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Citizens and community : political support in a representative democracy /
Allan Kornberg, Harold D. Clarke.
imprint
Cambridge [England] ; New York : Cambridge University Press, 1992.
description
xvii, 285 p. : ill. ; 24 cm.
ISBN
0521416787 (hardback)
format(s)
Book
Holdings
More Details
added author
imprint
Cambridge [England] ; New York : Cambridge University Press, 1992.
isbn
0521416787 (hardback)
catalogue key
3082236
 
Includes bibliographical references (p. [267]-279) and index.
A Look Inside
Full Text Reviews
Appeared in Choice on 1992-10:
Kornberg (Duke) and Clarke (University of North Texas) present a methodologically sophisticated analysis of political legitimacy and system support in Canada. They are particularly interested in the conditions under which political regimes in Canada, and presumably in other democracies, will remain stable or not. The authors assert that political support is a consequence of citizens' political socialization experiences, combined with the extent to which a particular political regime can meet one's immediate needs and those of cherished others. Kornberg and Clarke put great faith in the ability of average citizens to distinguish among and ascribe different degrees of support to key political objects. For various structural reasons Canadians demonstrate a higher degree of support for the political community than for particular political institutions and leaders. This is not always an easy book to read, for the authors have a complicated case to make. But the topic is of vital importance, and will reward those with the stamina to work through it. Graduate collections. J. Lemco; Johns Hopkins University
Reviews
Review Quotes
Review of the hardback: 'The book provides interesting information on an important political problem.' Administrative Sciences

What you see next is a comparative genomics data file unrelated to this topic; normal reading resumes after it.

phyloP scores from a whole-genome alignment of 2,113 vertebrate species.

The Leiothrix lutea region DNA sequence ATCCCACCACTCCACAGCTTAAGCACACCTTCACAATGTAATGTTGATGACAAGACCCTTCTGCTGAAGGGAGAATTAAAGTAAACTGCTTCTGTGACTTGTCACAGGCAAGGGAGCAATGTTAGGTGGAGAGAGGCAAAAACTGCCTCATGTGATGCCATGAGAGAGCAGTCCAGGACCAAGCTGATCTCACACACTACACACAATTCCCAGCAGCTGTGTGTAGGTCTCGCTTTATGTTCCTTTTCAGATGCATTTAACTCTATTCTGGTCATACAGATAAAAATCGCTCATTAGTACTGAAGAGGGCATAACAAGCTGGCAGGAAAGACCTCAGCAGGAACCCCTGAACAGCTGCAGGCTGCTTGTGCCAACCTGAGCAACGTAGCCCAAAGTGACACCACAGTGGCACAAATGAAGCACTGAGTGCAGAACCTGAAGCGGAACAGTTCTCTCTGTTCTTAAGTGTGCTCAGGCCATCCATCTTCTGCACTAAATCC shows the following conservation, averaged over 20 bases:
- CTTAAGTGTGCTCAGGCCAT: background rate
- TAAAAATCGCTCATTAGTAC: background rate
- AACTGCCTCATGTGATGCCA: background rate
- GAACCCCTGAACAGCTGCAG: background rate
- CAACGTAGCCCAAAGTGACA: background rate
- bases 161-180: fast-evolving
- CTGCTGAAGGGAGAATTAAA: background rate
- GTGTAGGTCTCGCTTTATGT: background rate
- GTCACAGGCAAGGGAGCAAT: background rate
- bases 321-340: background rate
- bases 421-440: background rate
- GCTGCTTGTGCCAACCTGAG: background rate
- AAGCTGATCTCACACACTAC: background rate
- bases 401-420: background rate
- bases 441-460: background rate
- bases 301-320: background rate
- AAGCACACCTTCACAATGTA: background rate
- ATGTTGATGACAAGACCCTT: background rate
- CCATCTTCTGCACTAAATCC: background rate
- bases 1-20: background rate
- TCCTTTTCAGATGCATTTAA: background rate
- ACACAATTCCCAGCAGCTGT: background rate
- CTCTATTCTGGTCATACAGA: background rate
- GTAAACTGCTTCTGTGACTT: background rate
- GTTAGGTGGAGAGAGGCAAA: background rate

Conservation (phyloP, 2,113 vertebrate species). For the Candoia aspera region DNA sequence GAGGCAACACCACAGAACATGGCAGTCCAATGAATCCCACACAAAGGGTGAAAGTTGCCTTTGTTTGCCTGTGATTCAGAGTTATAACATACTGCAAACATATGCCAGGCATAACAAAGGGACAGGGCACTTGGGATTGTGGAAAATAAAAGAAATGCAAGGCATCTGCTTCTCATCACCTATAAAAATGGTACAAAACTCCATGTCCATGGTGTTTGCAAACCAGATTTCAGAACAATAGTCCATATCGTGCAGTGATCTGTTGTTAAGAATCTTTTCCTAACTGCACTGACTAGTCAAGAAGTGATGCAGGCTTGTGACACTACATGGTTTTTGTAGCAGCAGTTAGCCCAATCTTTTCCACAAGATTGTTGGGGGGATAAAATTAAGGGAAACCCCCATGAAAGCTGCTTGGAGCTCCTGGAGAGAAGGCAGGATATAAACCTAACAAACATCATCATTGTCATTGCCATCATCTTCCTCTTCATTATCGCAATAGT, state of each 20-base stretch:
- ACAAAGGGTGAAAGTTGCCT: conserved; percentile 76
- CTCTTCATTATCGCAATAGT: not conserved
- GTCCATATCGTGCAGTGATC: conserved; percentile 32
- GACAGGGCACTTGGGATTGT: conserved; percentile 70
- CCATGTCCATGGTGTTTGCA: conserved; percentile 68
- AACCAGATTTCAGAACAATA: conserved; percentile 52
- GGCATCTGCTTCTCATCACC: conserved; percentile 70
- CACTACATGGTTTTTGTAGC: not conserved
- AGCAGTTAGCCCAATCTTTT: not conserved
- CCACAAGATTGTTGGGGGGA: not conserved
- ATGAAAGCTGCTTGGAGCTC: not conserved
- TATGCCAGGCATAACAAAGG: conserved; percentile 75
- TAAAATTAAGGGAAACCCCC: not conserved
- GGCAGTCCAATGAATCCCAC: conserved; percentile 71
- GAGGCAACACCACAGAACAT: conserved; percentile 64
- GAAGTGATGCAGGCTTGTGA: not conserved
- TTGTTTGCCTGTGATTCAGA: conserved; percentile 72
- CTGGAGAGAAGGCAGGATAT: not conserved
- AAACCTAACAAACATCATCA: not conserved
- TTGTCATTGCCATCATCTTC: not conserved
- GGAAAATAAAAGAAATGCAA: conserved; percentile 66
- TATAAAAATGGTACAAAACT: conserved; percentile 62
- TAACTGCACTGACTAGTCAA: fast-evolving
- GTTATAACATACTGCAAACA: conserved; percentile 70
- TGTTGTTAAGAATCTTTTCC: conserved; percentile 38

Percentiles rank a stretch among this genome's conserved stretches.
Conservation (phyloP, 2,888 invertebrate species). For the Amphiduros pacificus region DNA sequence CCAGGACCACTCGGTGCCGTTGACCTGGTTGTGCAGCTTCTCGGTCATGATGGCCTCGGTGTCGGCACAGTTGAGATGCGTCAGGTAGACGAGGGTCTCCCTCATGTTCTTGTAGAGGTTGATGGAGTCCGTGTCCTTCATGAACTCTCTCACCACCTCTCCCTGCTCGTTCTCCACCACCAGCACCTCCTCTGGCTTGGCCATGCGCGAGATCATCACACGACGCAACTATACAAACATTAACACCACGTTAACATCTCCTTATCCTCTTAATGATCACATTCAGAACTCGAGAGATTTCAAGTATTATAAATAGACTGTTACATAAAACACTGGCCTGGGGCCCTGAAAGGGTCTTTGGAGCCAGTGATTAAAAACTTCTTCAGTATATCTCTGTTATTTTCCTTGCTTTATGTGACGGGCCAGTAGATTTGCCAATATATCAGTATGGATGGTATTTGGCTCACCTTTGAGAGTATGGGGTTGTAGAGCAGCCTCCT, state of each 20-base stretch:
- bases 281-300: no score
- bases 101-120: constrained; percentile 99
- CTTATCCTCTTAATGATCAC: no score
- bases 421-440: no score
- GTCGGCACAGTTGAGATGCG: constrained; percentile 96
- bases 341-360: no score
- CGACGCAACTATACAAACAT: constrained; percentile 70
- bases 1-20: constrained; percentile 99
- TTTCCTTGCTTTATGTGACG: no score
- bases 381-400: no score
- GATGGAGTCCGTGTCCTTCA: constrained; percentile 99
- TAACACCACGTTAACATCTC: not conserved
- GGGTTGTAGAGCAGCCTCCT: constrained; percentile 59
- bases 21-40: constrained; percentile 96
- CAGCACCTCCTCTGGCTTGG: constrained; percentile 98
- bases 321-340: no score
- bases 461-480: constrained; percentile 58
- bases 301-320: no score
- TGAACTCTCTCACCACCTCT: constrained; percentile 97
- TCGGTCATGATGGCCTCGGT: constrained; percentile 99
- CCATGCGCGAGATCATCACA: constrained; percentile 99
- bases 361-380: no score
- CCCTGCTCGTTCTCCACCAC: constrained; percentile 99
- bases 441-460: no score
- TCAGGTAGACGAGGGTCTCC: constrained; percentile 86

'The book provides interesting information on an important political problem.' Administrative Sciences
'The book provides interesting information on an important political problem.'Administrative Sciences
‘The book provides interesting information on an important political problem.’Administrative Sciences
"This landmark work, on the connection between citizen support and the continuity of representative democracy in Canada, covers multiple theoretical and empirical issues....The authors give flesh to their theories with data remarkable for their breadth, depth, and provenance. Breadth is represented by the range of issues encompassed, including evaluations of the economy and the government's role in its handling, along with citizens' personal economic grievances." The Journal of Politics
This item was reviewed in:
Choice, October 1992
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Summaries
Description for Bookstore
The related subjects of political legitimacy and system support are key theoretical concerns of students of democracies. This 1992 book addresses these concerns through systematic analyses of the sources, distribution, and consequences of variations in support for key political institutions in one democracy, Canada.
Description for Bookstore
The related subjects of political legitimacy and system support are key theoretical concerns of students of democracies. This book addresses these concerns through systematic analyses of the sources, distribution, and consequences of variations in support for key political institutions in one democracy, Canada.
Main Description
The related subjects of political legitimacy and system support are key theoretical concerns of students of democratic societies. They have received very little scholarly attention, however, because of the conceptual and methodological complexities they engender. In this 1992 book the authors address these concerns through systematic multivariate analyses of the sources, distribution, and consequences of variations in citizen support for key political objects in one such society, Canada. Although the authors do so within a comparative context, their primary focus is on Canada because it is one of the world's oldest democracies and is a country that has experienced support problems that periodically have reached crisis proportion. Many of the problems facing Canada are more extreme examples of difficulties that have vexed other democracies. This study helps illuminate both the conditions under which democracies in general are able to sustain themselves and those under which they could flounder.